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Economic Policy Institute September 9, 2009
 

Economic Policy Institute September 9, 2009

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    Economic Policy Institute September 9, 2009 Economic Policy Institute September 9, 2009 Presentation Transcript

    • JOHN H. BOYD UNIVERSITY OF MINNESOTA WHAT CAUSED THE CURRENT MESS IN BANKING? AND WHAT SHOULD WE DO TO FIX IT? Burridge Conference Presentation November 6, 2009
    • Overview of Comments *
      • 1. What went wrong?
      • 2. Who’s to blame?
      • 3. What do we propose to fix the mess?
      • 4. What is actually going to happen with bank regs?
            • _______
      • * Comments based on work with Ravi Jagannathan, ( Economist’s Voice , 2009); Ravi Jagannathan and Sungkyu Kwak ,( Journal of Investment Management, forthcoming) . Still, any errors in this essay are mine.
    • 1. What Went Wrong? Too Much Liquidity
    • What Went Wrong? 2
      • For several years (2001-04), too much liquidity in system, extremely low interest rates.
        • Not just due to Fed, but also inflows of foreign capital.
      • Asset managers wanted apparently-risk-free investments with higher yields.
      • The Quasi-banks accommodated. Mortgage bankers + packagers + investment banks + credit rating agencies. Trillions of seemingly-risk-free mortgage- related instruments.
      • Incentives? Mortgage bankers? Packagers? Investment Banks? Rating Agencies (both of them)? ==== deal flow.
    • What Went Wrong? 3
      • As we all know, finally housing prices turned south, defaults skyrocketed, the assets turned out to be far from “risk free .” They also proved to be highly illiquid .
        • Complicated, multi-party, multi-traunched, impossible to unwind.
        • Even good asset-backed claims became illiquid.
      • They had been marketed in large quantities all over the world.
      • Thus a world-wide financial crisis was “Made in America.”
    • What went wrong? 4
      • Calendar of Events
      • June 2007, SEC began investigation of 12 CDO issuers;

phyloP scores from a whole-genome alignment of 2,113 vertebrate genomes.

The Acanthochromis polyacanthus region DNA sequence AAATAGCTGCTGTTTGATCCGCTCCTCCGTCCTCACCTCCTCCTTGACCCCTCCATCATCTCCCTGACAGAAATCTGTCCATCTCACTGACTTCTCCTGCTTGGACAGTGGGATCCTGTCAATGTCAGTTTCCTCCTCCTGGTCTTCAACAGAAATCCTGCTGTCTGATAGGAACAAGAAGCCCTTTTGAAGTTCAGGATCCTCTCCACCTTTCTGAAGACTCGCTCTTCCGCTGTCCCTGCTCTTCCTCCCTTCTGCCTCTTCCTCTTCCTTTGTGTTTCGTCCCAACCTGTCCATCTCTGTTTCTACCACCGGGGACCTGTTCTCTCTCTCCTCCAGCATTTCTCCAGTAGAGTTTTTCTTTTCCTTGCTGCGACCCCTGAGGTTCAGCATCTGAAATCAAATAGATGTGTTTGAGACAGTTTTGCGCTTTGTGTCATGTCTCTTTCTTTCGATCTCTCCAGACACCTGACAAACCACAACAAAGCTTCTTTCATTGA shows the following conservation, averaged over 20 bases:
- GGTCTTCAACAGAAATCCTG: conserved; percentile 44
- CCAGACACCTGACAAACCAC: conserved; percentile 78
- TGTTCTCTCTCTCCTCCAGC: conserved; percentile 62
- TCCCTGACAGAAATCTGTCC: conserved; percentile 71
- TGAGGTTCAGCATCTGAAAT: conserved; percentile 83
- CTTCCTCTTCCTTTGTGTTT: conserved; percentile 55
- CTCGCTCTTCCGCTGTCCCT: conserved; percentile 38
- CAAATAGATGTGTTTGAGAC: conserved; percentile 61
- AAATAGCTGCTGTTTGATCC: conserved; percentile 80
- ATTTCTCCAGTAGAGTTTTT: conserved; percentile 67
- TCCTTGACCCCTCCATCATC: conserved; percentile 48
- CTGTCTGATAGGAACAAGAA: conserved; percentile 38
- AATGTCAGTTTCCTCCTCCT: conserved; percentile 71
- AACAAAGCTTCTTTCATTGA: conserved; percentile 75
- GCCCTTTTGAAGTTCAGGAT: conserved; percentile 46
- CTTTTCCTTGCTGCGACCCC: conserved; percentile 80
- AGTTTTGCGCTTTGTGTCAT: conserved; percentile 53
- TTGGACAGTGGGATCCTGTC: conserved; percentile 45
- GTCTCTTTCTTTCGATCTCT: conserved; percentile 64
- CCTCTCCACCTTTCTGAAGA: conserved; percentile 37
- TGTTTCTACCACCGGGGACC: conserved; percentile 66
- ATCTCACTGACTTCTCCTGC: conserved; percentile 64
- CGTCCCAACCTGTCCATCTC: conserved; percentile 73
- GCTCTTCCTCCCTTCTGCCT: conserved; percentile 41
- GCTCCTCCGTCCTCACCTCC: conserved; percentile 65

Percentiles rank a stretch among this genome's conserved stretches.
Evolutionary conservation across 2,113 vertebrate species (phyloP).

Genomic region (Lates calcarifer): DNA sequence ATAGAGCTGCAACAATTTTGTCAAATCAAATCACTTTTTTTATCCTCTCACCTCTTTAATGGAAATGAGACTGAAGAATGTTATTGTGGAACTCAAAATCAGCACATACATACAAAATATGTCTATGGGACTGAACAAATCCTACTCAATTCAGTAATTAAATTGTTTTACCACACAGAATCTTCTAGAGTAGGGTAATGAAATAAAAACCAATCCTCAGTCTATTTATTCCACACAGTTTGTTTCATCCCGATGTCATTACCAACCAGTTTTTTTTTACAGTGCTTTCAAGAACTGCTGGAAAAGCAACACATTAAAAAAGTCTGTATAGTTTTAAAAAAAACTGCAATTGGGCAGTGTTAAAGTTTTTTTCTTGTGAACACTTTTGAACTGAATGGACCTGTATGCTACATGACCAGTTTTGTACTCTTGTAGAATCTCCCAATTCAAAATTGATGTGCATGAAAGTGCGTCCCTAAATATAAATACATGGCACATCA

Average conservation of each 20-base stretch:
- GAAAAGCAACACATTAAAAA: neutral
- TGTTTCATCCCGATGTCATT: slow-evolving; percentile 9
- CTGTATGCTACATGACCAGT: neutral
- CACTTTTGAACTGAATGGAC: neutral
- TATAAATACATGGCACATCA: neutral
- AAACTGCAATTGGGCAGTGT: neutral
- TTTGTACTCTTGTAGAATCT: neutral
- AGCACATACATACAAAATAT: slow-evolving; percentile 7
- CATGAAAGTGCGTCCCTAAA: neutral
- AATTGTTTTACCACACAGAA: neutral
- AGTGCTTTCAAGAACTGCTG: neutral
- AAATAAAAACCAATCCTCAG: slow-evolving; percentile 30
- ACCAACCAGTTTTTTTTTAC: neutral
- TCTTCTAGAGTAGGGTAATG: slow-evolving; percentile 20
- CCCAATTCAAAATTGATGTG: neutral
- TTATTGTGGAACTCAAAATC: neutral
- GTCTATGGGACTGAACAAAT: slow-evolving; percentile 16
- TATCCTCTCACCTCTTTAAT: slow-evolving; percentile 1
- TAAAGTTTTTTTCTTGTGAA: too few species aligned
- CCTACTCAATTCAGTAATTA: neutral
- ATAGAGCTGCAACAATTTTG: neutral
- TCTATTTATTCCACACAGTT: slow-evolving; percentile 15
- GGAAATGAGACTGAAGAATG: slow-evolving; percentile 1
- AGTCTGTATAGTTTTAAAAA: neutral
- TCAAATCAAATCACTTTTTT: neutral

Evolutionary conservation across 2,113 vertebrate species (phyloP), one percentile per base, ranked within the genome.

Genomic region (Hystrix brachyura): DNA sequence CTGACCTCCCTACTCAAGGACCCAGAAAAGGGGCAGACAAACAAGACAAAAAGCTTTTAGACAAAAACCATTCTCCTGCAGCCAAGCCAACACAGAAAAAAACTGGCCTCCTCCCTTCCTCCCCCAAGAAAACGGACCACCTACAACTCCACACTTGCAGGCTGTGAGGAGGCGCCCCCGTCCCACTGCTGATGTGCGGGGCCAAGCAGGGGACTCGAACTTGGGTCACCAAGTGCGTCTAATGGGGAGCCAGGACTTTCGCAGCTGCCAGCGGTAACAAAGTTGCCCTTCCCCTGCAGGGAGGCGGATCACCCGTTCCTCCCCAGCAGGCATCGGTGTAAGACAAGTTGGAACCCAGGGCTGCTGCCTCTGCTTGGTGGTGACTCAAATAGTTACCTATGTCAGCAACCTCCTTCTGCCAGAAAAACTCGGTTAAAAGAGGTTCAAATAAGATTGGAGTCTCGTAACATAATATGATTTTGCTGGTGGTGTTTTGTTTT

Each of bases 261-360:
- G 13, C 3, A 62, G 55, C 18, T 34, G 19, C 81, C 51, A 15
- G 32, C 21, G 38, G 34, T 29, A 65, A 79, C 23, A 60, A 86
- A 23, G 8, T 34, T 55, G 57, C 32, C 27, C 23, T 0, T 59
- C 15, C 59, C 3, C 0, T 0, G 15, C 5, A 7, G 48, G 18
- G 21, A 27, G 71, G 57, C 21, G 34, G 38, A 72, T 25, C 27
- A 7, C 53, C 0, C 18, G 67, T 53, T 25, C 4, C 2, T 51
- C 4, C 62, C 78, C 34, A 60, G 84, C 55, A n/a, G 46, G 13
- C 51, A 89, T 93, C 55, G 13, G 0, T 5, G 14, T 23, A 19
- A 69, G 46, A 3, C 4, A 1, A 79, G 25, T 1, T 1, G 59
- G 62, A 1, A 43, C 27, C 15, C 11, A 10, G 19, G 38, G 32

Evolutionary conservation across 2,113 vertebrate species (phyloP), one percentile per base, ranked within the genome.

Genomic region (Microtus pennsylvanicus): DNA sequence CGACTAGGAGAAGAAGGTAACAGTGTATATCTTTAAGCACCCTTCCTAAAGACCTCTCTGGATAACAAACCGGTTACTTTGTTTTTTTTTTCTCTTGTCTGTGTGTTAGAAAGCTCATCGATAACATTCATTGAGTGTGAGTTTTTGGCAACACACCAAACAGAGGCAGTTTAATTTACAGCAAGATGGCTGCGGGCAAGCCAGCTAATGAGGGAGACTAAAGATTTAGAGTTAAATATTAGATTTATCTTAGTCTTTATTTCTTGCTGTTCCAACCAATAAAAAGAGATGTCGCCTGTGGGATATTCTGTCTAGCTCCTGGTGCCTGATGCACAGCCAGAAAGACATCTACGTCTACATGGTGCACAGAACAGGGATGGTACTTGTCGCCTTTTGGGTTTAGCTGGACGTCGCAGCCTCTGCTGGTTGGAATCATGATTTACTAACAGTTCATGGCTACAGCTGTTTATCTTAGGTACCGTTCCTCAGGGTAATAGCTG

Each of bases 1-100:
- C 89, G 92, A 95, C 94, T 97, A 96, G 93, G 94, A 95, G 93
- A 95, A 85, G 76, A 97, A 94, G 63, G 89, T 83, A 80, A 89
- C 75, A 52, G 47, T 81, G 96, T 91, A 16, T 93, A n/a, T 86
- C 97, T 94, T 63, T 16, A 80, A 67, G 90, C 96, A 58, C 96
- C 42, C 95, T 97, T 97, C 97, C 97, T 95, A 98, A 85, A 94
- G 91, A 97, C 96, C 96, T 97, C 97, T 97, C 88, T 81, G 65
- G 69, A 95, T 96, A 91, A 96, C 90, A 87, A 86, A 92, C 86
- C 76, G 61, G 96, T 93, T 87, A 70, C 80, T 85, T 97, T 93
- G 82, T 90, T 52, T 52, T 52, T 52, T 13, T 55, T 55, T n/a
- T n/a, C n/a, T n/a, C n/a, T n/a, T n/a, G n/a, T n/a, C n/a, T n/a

• September 2007, Northern Rock emergency loan from the BofE
      • November 2007, Citigroup raised $7.5 billion from Abu Dhabi I
      • December ,2007, the Term Auction Facility (TAF) is announced
      • January 2008, Economic Stimulus Act signed into law;
      • January 2008, Rating agencies threaten downgrade Ambac, MBIA
      • February 2008, Britain nationalizes Northern Rock;
      • March 2008, Bear Stearns receives emergency aid from the Fed
      • March 2008, JP Morgan purchase Bear Stearns at $2/share .
    • What went wrong? 5
      • Why didn’t smart traders make arbitrage profits by shorting asset-backed securities of various kinds?
        • 1. Short holders must cover principle and interest in timely manner (costly).
        • 2. Requires a lot of resources, patience, and thick skin.
        • 3. Buy side fools kept buying and supporting prices.
      • Anyway, it just didn’t happen.
    • 2. Who’s to blame?
      • The Congress
        • For creating Fannie and Freddie
          • and always pushing them to lend a lot, lend cheap, and lend high-risk.
        • For repealing the Glass-Steagall Act. (e.g. passing the Gramm, Leach, Blyley Act of 1999).
    • 2. Who’s to Blame? 2
      • The Fed
      • Responsible for systemic risk, at least that’s what everybody (including the Fed) thought.
        • Now, they want (and apparently will get) responsibility for doing what they were supposed to be doing all along.